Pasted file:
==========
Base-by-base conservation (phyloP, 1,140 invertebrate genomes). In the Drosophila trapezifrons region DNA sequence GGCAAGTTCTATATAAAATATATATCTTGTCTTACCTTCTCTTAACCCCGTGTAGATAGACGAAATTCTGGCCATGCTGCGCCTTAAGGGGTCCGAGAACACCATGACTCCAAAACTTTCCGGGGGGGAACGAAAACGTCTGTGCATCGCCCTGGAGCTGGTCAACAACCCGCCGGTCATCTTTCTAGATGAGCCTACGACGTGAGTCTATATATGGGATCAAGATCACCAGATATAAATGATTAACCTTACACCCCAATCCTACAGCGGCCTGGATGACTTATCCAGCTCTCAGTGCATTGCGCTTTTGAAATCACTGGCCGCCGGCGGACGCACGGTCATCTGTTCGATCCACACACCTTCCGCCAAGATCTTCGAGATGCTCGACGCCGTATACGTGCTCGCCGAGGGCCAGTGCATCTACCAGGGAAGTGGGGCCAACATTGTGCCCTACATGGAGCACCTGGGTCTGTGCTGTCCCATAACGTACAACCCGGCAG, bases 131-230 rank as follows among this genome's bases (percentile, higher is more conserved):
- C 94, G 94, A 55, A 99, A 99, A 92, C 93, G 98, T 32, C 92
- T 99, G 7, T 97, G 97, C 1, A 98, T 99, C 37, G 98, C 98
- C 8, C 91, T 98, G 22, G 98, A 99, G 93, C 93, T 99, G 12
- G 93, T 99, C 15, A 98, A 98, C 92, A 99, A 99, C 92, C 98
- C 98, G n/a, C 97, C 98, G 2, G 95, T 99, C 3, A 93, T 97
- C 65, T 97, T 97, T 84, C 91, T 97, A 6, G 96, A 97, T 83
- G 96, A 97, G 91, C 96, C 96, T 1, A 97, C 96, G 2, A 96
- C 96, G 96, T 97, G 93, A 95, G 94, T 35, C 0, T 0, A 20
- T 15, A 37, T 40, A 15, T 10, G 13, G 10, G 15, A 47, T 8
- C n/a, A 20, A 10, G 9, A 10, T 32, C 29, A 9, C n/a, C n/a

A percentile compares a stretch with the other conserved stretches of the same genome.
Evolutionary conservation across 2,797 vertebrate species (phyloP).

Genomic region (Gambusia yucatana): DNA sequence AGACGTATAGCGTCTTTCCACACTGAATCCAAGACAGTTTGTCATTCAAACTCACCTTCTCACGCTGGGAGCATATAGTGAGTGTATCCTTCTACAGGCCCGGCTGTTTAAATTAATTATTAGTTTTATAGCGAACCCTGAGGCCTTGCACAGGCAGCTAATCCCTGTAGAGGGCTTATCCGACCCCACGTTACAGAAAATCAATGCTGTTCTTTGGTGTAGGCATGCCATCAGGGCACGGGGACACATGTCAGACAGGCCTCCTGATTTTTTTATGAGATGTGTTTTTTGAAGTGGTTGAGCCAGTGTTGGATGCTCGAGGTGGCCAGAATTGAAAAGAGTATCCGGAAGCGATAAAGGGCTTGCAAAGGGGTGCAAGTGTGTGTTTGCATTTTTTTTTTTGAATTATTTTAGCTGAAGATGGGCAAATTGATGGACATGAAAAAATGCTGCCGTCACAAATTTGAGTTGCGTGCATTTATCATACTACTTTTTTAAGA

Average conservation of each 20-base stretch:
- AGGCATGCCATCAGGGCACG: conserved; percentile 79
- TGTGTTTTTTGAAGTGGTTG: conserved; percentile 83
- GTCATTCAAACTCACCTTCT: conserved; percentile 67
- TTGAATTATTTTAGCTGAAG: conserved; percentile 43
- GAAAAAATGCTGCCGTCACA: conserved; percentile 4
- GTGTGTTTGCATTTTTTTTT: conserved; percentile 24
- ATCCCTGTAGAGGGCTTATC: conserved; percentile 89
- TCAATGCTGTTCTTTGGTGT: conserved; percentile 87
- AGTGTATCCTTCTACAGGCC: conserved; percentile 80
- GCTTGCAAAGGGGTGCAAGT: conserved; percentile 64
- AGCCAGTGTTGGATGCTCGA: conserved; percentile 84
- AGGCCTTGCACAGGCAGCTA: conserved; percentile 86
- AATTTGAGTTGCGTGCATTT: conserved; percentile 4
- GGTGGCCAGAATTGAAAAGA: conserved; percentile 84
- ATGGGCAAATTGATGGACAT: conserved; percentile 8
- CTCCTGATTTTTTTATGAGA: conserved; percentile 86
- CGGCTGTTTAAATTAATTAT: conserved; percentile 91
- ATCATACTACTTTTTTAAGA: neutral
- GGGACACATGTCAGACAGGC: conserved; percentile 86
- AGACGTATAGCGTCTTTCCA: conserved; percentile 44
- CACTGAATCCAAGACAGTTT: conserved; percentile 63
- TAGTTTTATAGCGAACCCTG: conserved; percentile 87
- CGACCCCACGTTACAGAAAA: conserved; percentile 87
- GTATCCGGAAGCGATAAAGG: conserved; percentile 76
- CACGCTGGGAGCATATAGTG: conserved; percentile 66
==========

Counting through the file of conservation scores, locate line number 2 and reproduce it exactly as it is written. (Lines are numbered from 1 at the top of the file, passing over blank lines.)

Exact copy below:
- C 94, G 94, A 55, A 99, A 99, A 92, C 93, G 98, T 32, C 92